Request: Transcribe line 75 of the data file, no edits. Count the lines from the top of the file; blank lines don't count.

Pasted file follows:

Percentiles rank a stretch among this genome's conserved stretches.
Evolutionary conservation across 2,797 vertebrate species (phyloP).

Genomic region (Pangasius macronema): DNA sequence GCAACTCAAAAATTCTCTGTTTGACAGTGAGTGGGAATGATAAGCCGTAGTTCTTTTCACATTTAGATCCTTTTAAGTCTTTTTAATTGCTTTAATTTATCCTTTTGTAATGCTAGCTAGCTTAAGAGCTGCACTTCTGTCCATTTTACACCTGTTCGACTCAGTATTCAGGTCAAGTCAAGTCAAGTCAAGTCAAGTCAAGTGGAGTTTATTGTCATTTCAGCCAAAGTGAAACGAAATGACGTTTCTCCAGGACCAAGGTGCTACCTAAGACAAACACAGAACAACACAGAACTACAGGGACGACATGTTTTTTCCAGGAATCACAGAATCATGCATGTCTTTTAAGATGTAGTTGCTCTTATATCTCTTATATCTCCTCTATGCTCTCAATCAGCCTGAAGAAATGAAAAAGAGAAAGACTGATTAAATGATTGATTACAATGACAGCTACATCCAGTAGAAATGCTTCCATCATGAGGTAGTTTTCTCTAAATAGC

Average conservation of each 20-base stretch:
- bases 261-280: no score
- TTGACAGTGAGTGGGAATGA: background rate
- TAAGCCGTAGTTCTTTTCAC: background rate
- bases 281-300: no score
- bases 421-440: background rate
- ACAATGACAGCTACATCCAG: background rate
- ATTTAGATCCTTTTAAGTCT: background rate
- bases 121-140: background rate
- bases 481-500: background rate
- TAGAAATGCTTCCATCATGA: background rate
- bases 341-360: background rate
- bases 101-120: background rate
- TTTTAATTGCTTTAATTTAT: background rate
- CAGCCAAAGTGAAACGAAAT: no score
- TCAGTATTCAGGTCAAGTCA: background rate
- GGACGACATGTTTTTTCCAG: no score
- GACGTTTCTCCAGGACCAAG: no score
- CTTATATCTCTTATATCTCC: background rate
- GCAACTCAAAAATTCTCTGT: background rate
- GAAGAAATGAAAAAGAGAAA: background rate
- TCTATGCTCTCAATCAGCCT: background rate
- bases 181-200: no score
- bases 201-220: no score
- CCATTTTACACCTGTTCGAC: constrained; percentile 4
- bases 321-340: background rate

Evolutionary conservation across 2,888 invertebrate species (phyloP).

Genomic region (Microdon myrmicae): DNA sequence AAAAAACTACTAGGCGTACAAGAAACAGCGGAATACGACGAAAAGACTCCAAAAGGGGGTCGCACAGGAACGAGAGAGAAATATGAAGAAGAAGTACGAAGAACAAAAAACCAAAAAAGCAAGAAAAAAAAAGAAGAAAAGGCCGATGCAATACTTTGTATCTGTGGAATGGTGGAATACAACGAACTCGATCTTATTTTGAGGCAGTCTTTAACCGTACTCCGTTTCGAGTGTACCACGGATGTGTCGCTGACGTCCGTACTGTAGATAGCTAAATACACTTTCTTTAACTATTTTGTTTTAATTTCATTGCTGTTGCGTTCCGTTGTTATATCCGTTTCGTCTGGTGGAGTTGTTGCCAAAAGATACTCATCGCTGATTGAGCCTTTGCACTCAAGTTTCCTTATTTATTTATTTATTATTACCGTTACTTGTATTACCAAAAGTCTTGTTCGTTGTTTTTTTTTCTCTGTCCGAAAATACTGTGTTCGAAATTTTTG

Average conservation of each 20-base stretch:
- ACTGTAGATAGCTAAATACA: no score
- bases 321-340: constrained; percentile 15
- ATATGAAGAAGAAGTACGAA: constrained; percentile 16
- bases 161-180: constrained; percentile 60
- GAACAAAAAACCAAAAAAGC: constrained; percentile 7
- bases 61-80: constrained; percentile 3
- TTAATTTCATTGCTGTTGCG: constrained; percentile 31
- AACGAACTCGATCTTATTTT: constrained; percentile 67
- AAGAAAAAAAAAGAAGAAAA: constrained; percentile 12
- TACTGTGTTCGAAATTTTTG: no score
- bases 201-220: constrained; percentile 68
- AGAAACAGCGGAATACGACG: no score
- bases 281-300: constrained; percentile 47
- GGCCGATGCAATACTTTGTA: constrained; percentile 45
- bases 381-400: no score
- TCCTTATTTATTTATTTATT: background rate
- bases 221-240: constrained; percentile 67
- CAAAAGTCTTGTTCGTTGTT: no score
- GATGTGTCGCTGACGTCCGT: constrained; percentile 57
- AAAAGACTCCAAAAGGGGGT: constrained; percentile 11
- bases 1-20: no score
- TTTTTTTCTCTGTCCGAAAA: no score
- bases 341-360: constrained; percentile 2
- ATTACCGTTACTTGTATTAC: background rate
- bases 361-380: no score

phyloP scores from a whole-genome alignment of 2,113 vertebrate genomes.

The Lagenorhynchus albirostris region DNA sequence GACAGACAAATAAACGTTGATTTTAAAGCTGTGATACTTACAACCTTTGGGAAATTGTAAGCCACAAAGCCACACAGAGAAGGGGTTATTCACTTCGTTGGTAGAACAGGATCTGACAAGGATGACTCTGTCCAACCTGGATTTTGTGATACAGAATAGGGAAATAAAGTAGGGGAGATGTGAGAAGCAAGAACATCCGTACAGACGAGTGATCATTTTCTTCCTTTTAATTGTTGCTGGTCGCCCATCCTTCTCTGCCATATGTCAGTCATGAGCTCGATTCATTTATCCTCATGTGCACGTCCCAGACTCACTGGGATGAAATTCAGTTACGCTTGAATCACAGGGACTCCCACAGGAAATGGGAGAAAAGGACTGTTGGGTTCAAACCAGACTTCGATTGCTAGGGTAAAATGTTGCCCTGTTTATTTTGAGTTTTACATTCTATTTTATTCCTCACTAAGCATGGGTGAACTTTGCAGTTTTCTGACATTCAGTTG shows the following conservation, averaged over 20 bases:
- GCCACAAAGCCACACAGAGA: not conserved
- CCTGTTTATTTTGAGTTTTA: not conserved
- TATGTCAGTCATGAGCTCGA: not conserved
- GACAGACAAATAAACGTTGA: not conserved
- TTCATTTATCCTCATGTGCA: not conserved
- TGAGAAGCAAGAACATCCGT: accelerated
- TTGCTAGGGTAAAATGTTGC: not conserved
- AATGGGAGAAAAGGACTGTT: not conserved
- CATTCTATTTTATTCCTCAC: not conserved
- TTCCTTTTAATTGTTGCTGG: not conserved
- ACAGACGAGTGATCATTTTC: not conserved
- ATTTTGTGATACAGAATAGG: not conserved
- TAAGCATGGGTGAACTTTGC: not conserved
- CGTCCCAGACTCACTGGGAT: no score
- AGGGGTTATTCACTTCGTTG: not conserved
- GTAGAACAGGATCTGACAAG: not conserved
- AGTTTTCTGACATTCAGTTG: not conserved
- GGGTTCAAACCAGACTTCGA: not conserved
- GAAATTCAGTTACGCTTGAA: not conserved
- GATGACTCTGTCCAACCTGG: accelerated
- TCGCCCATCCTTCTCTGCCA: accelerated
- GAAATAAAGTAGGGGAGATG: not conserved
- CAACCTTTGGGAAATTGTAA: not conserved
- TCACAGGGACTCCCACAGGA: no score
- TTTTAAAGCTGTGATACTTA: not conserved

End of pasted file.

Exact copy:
- GTAGAACAGGATCTGACAAG: not conserved